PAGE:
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East Asian Kawaii Culture Is Insidiously Anti-Woman

Ashley Yang |
October 13, 2013 | 9:30 a.m. PDT


Looking kawaii gives society justification to treat women like children. (Courtney Rhodes, Creative Commons)
Looking kawaii gives society justification to treat women like children. (Courtney Rhodes, Creative Commons)

Editor's note: This is the second piece in  Ashley Yang's new series, "Unpopular Opinions." To read the first part of the series, click here.

A few days ago, a friend sent me a text message of a picture of a “stereotypical Asian girl,” one with long bangs and big glasses, wearing a fuzzy brown hat with bear ears on top and holding a pink phone with a giant plastic Hello Kitty figurine on the back. The caption to the photo was a simple, “why do they all look like this?”

Initially, I was taken aback. I felt uncomfortable with the fact that my friend believed that all East Asians could be tossed together under a single category of “they.” I also didn’t think that the tacky getup of the girl from the photo was at all an accurate depiction of the way “all Asian girls” dressed, and I was offended by my friend’s insinuation that I should be associated with this particular kind of style (or lack of). I immediately moved to create a mental barrier with this idea and wrote off her message as an inanely insensitive comment.

As I rifled through my pencil case in my next class, its contents suddenly reminded me of the photo and more specifically, of her Hello Kitty phone case. Although I’ve never had an affinity for wearing animal-inspired hats or Hello Kitty paraphernalia, through my high school years I was known to frequent Sanrio and walk out with a small stash of pens and notepads that showed designs of similarly adorable characters, such as Chococat or Cinamonroll, the white dog with bunny-like flapping ears. I loved everything in that store, because it was like an Asian Disneyland. The entire atmosphere was cute and fanciful, the outrageous looking animal characters with exaggerated, personified features looked down at me with unfiltered joy from every wall. But little by little, I began to view that entire theme as juvenile and left it behind for more “age-appropriate” interests.

But evidently, there are Asian girls who stuck with Hello Kitty, girls to whom kawaii culture resonated, even as they went off to college and entered adulthood. When I asked myself why many Asian girls, especially those in Asia, choose to be kawaii indefinitely, I realized that maybe it wasn’t as much a choice as it was socialization - kawaii might just be one of the many creatively veiled stooges of patriarchal propaganda. This one was wrapped in shiny pink paper, topped off with a really, really big bow.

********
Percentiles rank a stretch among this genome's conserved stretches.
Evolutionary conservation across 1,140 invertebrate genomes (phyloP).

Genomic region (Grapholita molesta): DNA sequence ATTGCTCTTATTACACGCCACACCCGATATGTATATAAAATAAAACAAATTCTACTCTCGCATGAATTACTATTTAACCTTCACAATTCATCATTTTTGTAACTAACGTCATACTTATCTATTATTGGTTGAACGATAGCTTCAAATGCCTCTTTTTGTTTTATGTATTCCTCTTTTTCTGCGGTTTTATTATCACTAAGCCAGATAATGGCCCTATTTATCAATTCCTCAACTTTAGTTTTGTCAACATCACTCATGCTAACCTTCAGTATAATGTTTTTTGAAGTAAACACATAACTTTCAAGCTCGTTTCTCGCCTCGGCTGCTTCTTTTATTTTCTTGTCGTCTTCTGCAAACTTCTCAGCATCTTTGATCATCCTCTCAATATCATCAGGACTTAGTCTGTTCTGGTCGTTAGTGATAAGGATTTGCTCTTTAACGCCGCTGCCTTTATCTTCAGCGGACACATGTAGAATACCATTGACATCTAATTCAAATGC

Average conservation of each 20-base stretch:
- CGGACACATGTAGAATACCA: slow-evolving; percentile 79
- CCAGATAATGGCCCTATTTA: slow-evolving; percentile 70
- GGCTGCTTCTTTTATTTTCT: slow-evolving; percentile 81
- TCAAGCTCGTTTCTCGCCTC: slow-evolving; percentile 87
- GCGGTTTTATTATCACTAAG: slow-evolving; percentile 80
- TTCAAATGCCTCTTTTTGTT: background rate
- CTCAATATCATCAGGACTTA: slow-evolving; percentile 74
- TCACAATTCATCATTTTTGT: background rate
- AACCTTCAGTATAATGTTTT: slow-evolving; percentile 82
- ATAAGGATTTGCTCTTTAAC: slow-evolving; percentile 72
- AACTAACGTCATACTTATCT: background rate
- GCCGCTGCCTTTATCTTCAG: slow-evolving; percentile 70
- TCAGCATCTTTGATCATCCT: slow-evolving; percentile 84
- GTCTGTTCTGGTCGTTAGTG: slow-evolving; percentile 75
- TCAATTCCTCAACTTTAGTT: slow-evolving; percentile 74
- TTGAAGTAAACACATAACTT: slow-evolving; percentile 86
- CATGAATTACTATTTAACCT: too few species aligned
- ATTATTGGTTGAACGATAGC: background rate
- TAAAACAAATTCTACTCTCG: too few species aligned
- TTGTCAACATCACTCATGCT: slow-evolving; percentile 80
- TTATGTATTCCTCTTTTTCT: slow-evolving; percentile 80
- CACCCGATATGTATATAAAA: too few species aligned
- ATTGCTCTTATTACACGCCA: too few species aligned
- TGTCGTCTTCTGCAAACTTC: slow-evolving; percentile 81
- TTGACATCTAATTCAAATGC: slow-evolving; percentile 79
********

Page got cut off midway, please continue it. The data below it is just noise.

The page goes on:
In Japanese, “kawaii” means “cute” or “adorable.” This may seem innocuous upon a cursory view, until you realize that kawaii is centered around an idea of style that is innocent, adorable, and strikingly child-like. Actual children possess those qualities by nature, but the exaggerated features that kawaii girls assume in order to appear artificially “cute” are highly theatrical and when taken up on a daily basis, silly. Silly girls can’t be taken seriously in a world of adults, and especially not by adult men. Being kawaii only gives a world already riddled with misogyny more justification to condescend to women, to tell us that we aren’t capable, rational, and powerful people because we don’t take ourselves seriously enough to look like adults. Although the girl herself might not be thinking this far when she carries a Hello Kitty iPhone or puts in her circle lenses, she is actually infantalizing and disenfranchising herself from her right to be an independent, respected individual. 

Kawaii also implies that it is a superior model of beauty because it is mutually exclusive with “sexy” and “glamorous.” This might initially seem like a positive shift for gender politics because of objectification of young women is such a pervasive issue, but kawaii attempts to separate “cute” from sexy by demanding that young women conceal the sexual dimension of their persona that undeniably emerges as part of adulthood in the costume of a child. However, a woman dressed like a child still has the physiological features of an adult - namely breasts and wider hips - that when combined with their appearance can directly contribute to the sexualization of children. The kawaii look wasn’t intended to be sexy, but it’s definitely fetishized, the most flagrant scenario being the “sexy schoolgirl” pornographic motif. At worst, it looks like role play, with men in a paternalistic position of dominator and women submitting to his desires. 

The very core of being kawaii is an air of everlasting youth and innocence. In promoting the superficial markers of both, the kawaii movement fails to acknowledge its role in perpetuating a culture that exalts youth above all the other qualities a woman can have, namely maturity and experience (for evidence, look at the “leftover woman” phobia sweeping China). This depreciates women’s value in an irredeemable way as a form of social control - youth is something that you can never get back, but society can watch as women continue to try, poring (pun intended) over skincare regimens and mutilating themselves with facelifts while losing their money and self-worth along the way. As a whole picture, kawaii isn’t really about being a sweet, nice girl. It’s about doing everything you can to stunt your growth to make sure that you always remain a girl. 


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